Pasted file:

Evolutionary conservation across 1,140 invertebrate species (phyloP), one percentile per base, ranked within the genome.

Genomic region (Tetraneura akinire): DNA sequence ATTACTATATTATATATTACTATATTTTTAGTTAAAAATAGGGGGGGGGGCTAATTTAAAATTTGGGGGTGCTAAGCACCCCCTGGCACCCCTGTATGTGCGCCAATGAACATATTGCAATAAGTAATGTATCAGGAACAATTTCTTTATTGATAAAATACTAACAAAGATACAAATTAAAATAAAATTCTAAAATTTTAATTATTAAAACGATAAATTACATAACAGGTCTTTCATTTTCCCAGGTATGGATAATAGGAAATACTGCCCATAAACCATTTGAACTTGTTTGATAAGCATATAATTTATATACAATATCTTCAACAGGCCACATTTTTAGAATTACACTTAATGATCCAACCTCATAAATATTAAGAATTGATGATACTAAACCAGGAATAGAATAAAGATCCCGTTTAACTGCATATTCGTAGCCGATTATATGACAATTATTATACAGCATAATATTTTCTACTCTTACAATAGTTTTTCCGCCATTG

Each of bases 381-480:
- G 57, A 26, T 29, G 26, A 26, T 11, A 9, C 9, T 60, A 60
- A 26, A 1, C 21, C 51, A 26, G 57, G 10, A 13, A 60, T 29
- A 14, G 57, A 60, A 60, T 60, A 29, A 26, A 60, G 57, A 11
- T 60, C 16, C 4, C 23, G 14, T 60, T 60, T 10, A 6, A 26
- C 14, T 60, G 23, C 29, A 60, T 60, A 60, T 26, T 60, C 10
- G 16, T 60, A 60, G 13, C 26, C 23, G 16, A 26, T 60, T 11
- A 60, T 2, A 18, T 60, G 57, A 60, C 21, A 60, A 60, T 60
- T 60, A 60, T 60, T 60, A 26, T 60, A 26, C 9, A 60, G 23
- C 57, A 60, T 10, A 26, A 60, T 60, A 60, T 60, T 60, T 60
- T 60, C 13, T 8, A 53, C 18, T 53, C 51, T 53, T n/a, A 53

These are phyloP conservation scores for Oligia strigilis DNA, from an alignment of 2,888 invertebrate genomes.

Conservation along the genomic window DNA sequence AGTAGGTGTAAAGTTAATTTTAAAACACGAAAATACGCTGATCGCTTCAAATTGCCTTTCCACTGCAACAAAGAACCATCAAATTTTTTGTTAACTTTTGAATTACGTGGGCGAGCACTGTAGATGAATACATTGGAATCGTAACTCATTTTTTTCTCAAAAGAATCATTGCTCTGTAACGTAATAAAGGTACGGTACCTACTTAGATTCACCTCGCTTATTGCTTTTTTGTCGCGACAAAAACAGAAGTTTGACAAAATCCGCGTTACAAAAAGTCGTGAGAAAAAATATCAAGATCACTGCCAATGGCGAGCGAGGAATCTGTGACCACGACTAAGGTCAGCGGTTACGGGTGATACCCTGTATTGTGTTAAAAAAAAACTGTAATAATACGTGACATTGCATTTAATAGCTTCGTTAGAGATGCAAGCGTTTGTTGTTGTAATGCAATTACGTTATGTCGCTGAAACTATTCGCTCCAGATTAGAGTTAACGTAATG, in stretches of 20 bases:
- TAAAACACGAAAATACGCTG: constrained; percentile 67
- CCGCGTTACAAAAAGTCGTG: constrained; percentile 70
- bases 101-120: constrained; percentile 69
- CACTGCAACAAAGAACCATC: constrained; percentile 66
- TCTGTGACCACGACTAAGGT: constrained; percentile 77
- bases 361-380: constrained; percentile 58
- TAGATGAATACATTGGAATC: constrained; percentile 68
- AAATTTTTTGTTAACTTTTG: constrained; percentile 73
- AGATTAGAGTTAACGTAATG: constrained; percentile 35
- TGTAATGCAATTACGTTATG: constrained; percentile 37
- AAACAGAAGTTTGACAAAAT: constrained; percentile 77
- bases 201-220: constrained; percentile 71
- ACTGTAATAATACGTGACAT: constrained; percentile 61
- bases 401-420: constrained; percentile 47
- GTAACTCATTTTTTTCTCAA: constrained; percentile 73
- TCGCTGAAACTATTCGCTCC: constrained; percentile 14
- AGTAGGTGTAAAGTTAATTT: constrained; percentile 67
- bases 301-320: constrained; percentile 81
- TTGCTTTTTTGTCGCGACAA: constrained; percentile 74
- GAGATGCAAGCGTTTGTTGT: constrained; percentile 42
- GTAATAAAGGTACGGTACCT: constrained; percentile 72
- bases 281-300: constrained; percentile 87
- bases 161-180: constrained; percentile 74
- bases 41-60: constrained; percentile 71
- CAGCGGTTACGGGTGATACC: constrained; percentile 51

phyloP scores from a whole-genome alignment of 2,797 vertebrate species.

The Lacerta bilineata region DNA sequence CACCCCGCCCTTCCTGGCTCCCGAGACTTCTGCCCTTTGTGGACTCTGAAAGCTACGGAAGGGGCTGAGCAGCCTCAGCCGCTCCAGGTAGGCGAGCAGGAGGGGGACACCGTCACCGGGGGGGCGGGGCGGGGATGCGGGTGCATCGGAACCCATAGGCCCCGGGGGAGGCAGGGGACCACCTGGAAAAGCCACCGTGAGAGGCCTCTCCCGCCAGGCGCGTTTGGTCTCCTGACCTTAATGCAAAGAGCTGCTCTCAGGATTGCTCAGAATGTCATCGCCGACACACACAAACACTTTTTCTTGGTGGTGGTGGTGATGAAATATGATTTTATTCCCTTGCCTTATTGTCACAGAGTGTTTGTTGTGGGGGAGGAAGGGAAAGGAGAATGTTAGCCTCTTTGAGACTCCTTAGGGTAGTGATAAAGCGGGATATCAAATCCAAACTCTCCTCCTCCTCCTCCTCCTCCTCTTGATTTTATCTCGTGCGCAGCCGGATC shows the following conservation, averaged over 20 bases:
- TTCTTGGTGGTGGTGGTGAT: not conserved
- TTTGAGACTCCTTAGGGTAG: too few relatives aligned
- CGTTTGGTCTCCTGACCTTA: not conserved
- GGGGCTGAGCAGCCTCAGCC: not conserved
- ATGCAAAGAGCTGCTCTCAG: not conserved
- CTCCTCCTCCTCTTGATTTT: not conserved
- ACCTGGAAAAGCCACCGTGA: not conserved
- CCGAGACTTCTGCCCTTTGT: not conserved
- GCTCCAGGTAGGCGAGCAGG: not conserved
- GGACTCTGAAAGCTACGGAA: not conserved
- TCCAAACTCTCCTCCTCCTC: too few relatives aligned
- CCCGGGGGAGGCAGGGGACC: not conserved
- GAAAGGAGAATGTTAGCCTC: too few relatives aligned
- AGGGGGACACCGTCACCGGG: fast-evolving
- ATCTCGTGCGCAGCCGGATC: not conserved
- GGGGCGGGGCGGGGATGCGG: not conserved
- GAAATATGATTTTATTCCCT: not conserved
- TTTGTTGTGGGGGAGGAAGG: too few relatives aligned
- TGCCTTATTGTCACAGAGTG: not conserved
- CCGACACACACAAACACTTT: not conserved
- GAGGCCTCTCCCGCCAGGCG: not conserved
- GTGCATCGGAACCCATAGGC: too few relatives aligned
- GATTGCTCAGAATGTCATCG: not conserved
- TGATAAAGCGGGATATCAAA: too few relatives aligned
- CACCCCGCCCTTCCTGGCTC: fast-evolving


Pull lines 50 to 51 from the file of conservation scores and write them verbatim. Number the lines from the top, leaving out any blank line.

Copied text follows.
- CCGAGACTTCTGCCCTTTGT: not conserved
- GCTCCAGGTAGGCGAGCAGG: not conserved